As Twitch becomes increasingly popular, so too do the streamers who broadcast themselves. Online personalities like Amouranth, HasanAbi, and Ludwig continue to garner attention and coverage from mainstream media – a feat that would have been unheard of a decade ago. A lot of the coverage of Twitch has been negative, however, and Internet fame has in many cases proven to be harmful for both creators and fans. A prime example of this is regarding Twitch streamer CallMeCarson, whose grooming controversy has been the subject of ongoing discussion.
Carson King, better known as CallMeCarson, is a 22-year-old content creator from Indiana. He joined YouTube and began making videos as early as 2011 before creating his main account on May 10, 2012. At its peak, his YouTube channel had over three million subscribers, but he's more recently gained widespread attention after allegations of grooming underage fans were levied against him. Now, as Carson returns to streaming and makes plans for the upcoming year, many have begun to reexamine the controversy that surrounds him.
What Made CallMeCarson Popular
CallMeCarson's popularity exploded around the end of 2019. It was then that an image of Carson crying (taken from a Minecraft stream in June) began to circulate on the web. Joe Swanson from the TV series Family Guy was later photoshopped into the image, and users began to reupload the image with different captions.
Building on this growth, Carson's channel only continued to grow as he and other streamers like jschlatt and Ted Nivison started the now-defunct Lunch Club in January 2020. The group produced a podcast, livestreams, and a handful of YouTube vlogs and challenges. Ultimately, though, Lunch Club disbanded in November 2020, at the time citing COVID-19 as the reason why.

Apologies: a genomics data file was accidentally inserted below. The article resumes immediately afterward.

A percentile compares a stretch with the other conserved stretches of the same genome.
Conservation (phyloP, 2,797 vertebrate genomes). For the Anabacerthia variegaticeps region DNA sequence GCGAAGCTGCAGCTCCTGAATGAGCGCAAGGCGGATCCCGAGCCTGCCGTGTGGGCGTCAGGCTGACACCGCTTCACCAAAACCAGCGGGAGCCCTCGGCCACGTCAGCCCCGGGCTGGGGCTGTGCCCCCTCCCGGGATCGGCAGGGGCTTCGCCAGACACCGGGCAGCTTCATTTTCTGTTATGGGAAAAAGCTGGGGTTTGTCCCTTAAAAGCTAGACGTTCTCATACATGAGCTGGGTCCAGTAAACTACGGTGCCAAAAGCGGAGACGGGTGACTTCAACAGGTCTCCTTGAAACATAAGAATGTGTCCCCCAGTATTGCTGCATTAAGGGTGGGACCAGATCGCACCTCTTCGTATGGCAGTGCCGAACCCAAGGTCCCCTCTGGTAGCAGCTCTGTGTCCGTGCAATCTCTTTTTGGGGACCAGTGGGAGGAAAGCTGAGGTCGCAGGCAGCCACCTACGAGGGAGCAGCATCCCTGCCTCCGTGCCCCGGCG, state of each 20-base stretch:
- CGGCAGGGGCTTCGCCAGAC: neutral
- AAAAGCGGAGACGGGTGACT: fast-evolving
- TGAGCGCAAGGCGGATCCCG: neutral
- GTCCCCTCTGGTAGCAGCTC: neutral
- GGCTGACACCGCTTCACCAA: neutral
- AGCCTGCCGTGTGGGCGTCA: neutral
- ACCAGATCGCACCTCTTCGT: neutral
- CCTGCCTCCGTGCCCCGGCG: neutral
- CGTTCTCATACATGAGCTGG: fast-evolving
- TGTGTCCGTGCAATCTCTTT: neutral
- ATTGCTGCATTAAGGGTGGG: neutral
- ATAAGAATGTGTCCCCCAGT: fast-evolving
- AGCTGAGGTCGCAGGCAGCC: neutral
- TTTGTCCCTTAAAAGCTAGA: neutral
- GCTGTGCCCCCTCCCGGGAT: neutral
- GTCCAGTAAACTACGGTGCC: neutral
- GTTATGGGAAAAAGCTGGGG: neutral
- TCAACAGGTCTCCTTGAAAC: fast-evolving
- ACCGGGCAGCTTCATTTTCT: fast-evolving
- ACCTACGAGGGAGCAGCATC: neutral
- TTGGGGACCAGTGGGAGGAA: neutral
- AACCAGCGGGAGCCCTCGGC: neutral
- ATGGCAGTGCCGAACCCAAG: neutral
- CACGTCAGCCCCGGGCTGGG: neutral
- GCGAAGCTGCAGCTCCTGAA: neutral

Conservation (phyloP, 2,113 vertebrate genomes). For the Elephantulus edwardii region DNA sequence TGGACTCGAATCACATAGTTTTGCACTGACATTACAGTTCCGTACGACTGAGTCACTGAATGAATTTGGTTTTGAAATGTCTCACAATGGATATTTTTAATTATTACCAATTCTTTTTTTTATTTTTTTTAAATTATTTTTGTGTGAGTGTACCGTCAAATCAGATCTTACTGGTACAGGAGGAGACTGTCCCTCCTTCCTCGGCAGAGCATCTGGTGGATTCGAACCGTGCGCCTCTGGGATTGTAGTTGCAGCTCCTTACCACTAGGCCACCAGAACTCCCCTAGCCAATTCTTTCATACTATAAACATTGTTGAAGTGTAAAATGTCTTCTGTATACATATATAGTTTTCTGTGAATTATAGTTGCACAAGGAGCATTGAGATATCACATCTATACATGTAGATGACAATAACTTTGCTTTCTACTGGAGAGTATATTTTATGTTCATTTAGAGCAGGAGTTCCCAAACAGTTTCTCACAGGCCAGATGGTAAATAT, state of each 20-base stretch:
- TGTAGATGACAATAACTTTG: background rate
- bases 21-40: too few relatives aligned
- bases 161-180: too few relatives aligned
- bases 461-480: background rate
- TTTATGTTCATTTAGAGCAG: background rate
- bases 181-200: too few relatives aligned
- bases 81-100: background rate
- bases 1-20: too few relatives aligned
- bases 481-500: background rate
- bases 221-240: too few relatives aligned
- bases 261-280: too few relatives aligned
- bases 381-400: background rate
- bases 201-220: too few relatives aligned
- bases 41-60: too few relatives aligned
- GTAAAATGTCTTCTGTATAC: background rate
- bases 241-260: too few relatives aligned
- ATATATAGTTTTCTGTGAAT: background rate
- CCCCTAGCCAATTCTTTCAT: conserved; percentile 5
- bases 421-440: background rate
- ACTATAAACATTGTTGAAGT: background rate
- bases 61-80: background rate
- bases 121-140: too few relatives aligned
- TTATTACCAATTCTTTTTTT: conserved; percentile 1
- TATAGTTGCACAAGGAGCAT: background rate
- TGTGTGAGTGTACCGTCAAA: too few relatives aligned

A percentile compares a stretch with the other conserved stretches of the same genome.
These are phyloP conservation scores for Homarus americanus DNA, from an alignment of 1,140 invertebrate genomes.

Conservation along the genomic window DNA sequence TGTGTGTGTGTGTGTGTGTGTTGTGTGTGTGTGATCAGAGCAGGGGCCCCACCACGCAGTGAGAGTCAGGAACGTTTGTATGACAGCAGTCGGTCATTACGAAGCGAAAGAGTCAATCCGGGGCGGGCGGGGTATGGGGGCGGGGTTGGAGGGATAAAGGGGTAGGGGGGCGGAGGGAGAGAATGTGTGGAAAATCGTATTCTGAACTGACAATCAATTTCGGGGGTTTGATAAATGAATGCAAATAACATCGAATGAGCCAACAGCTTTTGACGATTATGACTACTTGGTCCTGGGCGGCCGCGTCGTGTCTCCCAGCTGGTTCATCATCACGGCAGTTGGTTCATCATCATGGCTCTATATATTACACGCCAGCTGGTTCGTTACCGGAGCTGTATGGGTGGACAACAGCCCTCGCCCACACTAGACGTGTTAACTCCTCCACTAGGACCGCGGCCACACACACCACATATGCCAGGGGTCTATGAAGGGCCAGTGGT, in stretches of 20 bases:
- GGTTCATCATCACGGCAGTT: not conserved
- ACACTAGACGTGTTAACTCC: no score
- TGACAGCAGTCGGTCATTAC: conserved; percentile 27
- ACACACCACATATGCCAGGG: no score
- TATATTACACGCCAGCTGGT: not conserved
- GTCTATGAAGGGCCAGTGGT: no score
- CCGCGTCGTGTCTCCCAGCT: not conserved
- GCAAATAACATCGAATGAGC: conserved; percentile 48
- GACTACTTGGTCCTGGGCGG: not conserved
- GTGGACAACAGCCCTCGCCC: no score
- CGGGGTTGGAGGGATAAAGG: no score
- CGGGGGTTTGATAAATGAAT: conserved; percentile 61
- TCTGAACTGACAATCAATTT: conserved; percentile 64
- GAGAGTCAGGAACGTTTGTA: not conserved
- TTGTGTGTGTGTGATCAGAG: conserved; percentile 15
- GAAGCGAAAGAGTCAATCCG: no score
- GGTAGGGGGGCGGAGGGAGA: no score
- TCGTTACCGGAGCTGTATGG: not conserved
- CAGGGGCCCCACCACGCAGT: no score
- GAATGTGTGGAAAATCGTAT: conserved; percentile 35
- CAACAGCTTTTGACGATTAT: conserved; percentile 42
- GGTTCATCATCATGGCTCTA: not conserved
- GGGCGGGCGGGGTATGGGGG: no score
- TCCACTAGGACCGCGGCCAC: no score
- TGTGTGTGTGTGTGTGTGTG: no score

CallMeCarson's Grooming Allegations
It was revealed on January 4, 2021 by Lunch Club members Hugbox and Traves that the group disbanded after Carson admitted to them he had exchanged nude photos with underage fans. Later that day, Twitter user miniborb (whose account is now inactive) outlined the details of her interactions with Carson and tweeted screenshots of their Discord conversations.
Other collaborators like Slimecicle, CScoop, jschlatt, and Ted Nivison subsequently denounced Carson's actions. Discussions regarding CallMeCarson have been divisive, with some stating that the two-to-three-year age difference between Carson and the recipients of his messages absolves him of any crimes. Others have replied to this point by stating Carson leveraged his position as a YouTuber and abused a power dynamic to exploit the minors with whom he messaged.
CallMeCarson's Return to Streaming
After news of his actions spread, Carson stopped posting on his social media platforms. The only communication from Carson during this time (January 2021 to August 2021) was a single Tweet posted on June 19: "give me a little bit longer." Then, on August 25, Carson uploaded a video to his channel in which he announced that, for the next year, he is going to donate his Twitch profits to various charities. Addressing possible criticisms of this decision, CallMeCarson stated the so-called "Year of Charity" was not "an excuse to sweep things under the rug." He went on to say, "I'm doing this because I want to turn a negative situation with a lot of eyes on it into something positive that will help a lot of people."
Carson began streaming again on September 1. Users in his chat predominately expressed support for Carson, although there is the occasional reference to this year's events. The distance between content creators and their audience has shrunk immensely over the past decade. This brings with it significant consequences, and situations like these deserve a type of nuance that's difficult to attain over the web. If things are to change, interactions between content creators and their audience also need to change.